Zimbabwe slashes mobile phone charges by 35 percent


The Postal and Telecommunications Regulatory Authority of Zimbabwe (POTRAZ) today slashed voice tariffs by nearly 35 percent to 15 cents per minute with effect from the new year.

In October, POTRAZ said it had abandoned the COSITU pricing framework – an International Telecommunications Union’s model for the determination of costs and tariffs (including interconnection and accounting rates) for telephone services – in favour of a long run incremental cost (LRIC) model, which will see tariffs progressively coming down in response to what it said was “a public outcry” by consumers.

The new pricing model is seen exerting pressure on a sector battling rising costs, mostly driven by back-up power supplies in the face of rolling electricity outages.

Today POTRAZ said charges for voice calls, including Value Added Tax and excise duty, should not exceed 15 cents per minute while calls to fixed and Voice Over Internet Protocol (VOIP) networks  will now cost 16 cents. Short messaging services (SMS) will cost five cents under the new price structure.

“The charges are in accordance with the determination that was issued to all operations on October 16 and amended on November 26, in line with the implementation of results of the recently concluded cost studies for telecommunication services conducted by POTRAZ, in consultation with stakeholders which include concerned operators,” POTRAZ said in a statement.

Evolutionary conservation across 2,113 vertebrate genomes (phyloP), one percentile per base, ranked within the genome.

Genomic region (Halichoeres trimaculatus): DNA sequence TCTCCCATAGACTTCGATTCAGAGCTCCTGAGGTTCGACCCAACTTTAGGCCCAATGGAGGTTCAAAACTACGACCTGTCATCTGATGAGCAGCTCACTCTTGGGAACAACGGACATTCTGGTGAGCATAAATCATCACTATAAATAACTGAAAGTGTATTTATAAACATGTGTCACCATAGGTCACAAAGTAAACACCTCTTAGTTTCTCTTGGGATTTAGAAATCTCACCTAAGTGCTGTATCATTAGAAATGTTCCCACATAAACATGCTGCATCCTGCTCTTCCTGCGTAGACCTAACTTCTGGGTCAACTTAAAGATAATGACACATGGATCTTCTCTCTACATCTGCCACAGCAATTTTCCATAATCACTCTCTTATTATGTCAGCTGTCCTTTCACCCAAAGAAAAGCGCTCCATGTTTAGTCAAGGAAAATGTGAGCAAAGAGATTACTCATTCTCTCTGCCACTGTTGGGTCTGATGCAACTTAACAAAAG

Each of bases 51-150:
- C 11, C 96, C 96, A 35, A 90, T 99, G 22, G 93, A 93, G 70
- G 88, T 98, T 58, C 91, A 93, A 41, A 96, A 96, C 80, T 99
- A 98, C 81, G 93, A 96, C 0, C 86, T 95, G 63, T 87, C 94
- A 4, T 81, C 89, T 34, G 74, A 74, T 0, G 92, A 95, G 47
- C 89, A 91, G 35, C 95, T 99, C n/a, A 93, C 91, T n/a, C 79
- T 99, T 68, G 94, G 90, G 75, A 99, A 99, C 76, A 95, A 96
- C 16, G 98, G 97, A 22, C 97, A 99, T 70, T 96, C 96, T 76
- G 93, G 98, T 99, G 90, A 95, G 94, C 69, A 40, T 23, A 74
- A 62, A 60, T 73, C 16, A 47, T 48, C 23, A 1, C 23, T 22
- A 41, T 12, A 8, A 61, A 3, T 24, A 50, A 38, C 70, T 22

The regulator said tariffs will be reduced to 12 cents per minute in 2015, and nine cents in 2016 while the interconnection rate, which has been charged at seven cents for several years, will be reduced to four cents in 2015 and three cents by 2016.

“The Cositu model that was used from 2004 to 2009 was designed for switched circuits and has since been rendered obsolete due to technological and market developments in terms of newer services that are packet-based across the board,” POTRAZ said.- The Source


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Charles Rukuni
The Insider is a political and business bulletin about Zimbabwe, edited by Charles Rukuni. Founded in 1990, it was a printed 12-page subscription only newsletter until 2003 when Zimbabwe's hyper-inflation made it impossible to continue printing.


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